The Federal Government signalled its intention to repeal section 18C of the Racial Discrimination Act.  The Federal Attorney General, Senator George Brandis, released an exposure draft of amendments to the Act.  The proposed changes will water down the key provisions of the Racial Discrimination Act in a way which may render the law ineffective.
Wollongong City is a harmonious multicultural community and Wollongong City Council is committed to ensuring that it remains that way.  Our community diversity is celebrated in Wollongong 2022 – our Community Strategic Plan.
On 22 March 2004 Council unanimously adopted the Charter of the City of Wollongong that reads:
“We the people of Wollongong are determined:
• to ensure the right of all our community to enjoy equal rights and be treated with equal respect, regardless of colour, race, ethnicity, creed or religion;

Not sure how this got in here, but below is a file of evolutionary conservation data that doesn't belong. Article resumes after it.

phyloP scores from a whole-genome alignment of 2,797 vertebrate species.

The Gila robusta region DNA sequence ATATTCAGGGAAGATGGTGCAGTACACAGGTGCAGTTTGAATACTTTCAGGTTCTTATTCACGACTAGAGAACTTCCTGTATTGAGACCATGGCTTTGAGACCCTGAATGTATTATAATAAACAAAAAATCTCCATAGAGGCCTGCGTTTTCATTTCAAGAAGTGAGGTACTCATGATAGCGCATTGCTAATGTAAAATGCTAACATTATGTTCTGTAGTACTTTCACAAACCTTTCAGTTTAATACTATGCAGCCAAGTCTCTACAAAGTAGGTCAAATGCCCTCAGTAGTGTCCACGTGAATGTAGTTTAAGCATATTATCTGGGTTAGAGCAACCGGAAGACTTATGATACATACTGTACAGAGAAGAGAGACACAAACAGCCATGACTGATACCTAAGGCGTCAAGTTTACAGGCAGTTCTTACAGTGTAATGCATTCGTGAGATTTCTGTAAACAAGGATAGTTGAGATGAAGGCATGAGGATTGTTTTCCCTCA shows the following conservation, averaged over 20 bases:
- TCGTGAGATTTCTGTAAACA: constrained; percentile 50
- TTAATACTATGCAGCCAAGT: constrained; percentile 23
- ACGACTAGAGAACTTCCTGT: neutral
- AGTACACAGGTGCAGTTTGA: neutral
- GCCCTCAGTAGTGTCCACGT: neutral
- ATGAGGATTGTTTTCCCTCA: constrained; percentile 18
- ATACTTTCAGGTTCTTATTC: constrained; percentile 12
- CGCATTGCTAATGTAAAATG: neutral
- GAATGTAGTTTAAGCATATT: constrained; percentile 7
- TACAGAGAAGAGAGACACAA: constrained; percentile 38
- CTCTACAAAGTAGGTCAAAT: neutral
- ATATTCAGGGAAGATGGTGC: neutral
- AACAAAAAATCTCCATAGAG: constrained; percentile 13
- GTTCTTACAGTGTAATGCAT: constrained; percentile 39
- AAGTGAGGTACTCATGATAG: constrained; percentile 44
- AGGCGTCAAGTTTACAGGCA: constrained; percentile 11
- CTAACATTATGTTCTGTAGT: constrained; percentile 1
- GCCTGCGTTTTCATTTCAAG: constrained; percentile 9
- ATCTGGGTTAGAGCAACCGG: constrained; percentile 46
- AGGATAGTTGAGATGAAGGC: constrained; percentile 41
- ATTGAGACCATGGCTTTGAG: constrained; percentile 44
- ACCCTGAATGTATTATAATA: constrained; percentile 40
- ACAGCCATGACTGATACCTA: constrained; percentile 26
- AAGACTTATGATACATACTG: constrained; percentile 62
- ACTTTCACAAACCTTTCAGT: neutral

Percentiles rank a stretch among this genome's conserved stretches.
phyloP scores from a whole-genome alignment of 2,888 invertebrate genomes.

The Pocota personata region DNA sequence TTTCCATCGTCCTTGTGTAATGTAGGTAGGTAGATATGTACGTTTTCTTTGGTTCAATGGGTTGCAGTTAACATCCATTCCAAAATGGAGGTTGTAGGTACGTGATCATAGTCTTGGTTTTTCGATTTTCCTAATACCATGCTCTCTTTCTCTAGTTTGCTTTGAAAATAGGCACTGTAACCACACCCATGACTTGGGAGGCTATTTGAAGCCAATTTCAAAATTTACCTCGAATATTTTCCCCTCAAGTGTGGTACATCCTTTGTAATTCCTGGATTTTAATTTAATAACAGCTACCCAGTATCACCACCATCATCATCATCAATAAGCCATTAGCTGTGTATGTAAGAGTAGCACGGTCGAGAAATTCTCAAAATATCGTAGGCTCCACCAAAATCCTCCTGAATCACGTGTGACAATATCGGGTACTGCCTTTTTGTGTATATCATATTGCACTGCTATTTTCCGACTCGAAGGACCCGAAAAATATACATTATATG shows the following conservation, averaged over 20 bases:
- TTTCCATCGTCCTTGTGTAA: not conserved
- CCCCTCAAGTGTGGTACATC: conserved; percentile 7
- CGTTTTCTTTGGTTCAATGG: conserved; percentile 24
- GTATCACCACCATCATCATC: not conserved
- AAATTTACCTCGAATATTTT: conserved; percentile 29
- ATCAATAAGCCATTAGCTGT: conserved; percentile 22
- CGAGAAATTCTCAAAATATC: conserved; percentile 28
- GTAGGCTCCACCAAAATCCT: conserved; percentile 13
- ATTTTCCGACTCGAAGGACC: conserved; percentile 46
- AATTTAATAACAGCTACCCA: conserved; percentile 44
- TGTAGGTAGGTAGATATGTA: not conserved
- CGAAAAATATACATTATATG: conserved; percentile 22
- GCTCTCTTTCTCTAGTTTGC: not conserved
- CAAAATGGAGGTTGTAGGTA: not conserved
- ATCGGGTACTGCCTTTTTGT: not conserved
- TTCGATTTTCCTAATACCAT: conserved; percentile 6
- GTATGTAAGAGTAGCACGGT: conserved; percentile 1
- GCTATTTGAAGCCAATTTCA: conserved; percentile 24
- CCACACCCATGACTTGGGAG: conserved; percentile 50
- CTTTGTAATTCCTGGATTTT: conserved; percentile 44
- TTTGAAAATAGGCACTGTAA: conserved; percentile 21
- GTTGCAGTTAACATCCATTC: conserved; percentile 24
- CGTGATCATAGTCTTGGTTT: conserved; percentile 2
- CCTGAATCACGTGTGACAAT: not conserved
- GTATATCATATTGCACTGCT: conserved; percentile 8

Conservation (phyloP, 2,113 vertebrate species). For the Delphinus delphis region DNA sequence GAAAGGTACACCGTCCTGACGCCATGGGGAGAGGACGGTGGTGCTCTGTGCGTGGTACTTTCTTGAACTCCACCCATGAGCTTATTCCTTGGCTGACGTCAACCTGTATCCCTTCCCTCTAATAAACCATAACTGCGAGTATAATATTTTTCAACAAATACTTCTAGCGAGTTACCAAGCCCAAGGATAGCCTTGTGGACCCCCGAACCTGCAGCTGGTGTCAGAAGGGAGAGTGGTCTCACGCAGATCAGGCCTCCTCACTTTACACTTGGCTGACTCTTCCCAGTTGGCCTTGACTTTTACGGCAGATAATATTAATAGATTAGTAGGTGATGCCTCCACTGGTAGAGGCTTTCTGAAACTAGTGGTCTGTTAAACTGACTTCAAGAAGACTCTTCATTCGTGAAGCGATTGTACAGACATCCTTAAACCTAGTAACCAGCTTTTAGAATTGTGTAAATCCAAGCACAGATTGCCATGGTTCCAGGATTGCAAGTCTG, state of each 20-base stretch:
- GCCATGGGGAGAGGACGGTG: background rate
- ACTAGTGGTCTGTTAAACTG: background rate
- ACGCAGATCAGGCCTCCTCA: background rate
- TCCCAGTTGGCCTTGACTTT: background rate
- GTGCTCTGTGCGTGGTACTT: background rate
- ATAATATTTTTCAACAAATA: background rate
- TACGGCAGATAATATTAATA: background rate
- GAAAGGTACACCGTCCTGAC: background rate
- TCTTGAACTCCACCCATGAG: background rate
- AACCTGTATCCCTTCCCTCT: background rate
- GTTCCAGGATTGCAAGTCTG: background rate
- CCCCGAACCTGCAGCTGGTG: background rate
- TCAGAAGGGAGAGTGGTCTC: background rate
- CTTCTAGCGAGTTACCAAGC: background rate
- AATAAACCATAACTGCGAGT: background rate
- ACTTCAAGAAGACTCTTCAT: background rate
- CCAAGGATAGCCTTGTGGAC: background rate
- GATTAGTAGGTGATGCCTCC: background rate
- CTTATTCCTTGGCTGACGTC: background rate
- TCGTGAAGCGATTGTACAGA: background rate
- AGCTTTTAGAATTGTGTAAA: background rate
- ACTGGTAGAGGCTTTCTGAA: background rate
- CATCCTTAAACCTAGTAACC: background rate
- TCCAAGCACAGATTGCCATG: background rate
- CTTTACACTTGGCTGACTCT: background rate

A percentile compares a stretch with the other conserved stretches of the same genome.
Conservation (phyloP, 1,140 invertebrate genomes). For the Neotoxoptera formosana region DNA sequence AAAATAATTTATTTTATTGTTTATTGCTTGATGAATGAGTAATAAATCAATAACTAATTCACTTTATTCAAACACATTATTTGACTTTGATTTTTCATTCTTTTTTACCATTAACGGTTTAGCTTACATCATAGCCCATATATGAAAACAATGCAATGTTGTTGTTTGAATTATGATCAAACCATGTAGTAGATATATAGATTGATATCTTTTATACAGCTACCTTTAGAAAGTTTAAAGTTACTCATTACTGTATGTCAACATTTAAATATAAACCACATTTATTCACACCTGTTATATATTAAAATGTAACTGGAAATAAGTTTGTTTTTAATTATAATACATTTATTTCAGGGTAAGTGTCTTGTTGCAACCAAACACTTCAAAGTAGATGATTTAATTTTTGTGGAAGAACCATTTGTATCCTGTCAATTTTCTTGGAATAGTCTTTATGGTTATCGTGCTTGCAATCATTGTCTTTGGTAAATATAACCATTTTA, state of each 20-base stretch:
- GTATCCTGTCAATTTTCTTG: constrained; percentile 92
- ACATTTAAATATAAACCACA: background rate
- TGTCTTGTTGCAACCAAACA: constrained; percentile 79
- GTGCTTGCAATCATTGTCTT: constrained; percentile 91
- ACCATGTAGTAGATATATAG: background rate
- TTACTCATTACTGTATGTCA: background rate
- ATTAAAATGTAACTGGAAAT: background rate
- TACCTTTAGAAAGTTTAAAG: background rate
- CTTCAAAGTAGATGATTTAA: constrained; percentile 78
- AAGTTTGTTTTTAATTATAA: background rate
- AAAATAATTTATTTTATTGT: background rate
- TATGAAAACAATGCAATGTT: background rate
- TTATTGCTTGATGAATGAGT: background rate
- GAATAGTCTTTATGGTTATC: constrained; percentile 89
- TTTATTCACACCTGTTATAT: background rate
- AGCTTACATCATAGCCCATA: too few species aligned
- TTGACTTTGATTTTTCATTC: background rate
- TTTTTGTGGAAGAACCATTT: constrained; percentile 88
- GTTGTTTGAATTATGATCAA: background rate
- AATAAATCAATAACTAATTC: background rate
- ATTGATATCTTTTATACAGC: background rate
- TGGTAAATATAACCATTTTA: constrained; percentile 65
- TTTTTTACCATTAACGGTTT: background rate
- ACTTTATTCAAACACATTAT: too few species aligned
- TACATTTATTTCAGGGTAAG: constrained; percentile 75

• to support an immigration policy wholly non-discriminatory on grounds of colour, race, ethnicity, creed or religion;
• to support the process of reconciliation with Aboriginal and Torres Strait Islander People in the context of redressing their profound social and economic disadvantage;
• to maintain Wollongong as a culturally diverse tolerant and open society, united by an overriding commitment to our nation and its democratic institutions and values;
• to denounce racial intolerance in any form as incompatible with the kind of community we are and want to be.
And to these ends we will:
• actively promote the benefits of a cohesive, multicultural society;
• support the Council for Aboriginal Reconciliation’s vision for a united Australia and local declarations of reconciliation with indigenous peoples;
• promote access and equity in service provision for all members of the community;